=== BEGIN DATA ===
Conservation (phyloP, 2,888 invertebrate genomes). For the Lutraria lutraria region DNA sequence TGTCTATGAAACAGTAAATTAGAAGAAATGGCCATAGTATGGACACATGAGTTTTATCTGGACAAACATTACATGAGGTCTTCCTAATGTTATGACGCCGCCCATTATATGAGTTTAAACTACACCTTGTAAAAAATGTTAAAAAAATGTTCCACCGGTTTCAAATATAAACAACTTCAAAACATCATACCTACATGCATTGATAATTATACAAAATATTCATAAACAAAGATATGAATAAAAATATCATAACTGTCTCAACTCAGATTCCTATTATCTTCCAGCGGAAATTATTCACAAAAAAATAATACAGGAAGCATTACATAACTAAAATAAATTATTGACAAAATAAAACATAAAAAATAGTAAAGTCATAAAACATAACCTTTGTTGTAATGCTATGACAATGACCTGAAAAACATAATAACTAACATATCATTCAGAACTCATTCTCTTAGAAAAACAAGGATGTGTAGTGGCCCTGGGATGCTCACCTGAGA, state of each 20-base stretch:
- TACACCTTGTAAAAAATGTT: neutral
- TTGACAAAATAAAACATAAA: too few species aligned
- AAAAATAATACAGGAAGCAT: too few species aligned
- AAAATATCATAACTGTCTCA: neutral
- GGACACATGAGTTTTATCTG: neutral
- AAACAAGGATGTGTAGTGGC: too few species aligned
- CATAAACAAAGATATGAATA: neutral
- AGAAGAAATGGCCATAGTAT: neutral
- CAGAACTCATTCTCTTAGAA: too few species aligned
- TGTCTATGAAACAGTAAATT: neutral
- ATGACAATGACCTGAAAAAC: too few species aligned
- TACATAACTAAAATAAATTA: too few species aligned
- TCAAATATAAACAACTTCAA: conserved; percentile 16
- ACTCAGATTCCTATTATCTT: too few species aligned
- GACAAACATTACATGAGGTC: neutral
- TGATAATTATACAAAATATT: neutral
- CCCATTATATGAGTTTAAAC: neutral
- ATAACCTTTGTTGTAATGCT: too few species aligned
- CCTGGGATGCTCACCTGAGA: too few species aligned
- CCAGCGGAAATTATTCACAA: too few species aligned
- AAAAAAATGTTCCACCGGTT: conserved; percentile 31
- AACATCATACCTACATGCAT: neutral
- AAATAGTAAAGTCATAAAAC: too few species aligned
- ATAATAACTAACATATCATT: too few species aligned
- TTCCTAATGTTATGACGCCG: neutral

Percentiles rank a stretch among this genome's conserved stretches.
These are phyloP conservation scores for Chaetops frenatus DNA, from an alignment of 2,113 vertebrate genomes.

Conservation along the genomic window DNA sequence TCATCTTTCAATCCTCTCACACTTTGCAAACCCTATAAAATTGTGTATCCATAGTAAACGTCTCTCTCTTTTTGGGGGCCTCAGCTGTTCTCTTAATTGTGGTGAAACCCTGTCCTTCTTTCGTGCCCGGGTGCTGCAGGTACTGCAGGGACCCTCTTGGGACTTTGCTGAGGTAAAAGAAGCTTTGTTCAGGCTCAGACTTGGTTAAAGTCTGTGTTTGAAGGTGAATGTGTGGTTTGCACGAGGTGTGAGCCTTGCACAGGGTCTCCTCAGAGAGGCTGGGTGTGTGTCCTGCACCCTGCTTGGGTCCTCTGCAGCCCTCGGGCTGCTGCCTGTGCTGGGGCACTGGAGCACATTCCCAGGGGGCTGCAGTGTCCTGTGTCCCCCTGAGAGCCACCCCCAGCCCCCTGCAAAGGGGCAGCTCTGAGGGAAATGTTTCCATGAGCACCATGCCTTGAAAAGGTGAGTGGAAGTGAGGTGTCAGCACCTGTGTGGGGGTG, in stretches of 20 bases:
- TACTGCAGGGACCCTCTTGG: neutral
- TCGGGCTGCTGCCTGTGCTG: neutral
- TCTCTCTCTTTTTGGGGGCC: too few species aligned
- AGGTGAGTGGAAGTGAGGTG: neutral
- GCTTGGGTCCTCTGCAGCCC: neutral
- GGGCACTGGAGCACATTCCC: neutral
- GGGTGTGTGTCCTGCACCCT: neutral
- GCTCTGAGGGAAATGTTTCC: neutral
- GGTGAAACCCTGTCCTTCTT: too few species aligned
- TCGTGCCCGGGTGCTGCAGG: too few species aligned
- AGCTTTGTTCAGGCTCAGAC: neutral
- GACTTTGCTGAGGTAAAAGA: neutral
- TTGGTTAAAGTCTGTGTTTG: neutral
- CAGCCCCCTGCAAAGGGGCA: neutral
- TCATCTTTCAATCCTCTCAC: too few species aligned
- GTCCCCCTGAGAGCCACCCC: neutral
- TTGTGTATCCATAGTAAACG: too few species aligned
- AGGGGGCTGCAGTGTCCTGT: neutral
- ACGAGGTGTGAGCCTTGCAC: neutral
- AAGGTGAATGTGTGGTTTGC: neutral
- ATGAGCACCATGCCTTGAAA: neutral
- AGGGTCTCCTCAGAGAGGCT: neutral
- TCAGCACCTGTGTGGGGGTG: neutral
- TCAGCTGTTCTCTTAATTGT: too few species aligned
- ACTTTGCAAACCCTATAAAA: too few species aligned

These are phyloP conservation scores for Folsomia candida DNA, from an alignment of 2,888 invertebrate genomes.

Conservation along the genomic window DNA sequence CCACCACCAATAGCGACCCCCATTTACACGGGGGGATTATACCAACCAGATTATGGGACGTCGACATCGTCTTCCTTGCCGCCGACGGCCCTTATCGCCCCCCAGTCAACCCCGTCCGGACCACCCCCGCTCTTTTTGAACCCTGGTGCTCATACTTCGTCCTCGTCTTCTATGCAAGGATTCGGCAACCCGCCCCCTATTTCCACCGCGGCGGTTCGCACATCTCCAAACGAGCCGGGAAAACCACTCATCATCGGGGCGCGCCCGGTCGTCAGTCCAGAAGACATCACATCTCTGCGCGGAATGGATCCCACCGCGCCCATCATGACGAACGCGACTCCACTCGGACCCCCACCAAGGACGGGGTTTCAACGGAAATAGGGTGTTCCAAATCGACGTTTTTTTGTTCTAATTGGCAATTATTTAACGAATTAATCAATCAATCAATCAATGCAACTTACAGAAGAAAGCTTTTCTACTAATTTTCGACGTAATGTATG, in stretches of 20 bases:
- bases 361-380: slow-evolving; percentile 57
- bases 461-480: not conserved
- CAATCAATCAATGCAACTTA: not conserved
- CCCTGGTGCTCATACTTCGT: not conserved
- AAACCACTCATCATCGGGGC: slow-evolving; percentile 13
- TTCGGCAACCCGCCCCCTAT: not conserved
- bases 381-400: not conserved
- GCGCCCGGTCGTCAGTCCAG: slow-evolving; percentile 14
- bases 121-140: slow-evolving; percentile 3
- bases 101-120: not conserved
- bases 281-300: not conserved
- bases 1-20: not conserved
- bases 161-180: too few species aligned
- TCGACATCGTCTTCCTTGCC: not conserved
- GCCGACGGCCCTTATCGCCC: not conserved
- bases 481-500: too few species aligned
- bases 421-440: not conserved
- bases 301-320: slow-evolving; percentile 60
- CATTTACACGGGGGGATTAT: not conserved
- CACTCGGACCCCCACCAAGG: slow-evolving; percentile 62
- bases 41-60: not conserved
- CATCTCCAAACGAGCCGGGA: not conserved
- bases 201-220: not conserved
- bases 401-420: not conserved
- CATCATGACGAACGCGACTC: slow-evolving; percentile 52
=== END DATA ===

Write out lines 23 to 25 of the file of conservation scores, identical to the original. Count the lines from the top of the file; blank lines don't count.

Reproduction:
- AACATCATACCTACATGCAT: neutral
- AAATAGTAAAGTCATAAAAC: too few species aligned
- ATAATAACTAACATATCATT: too few species aligned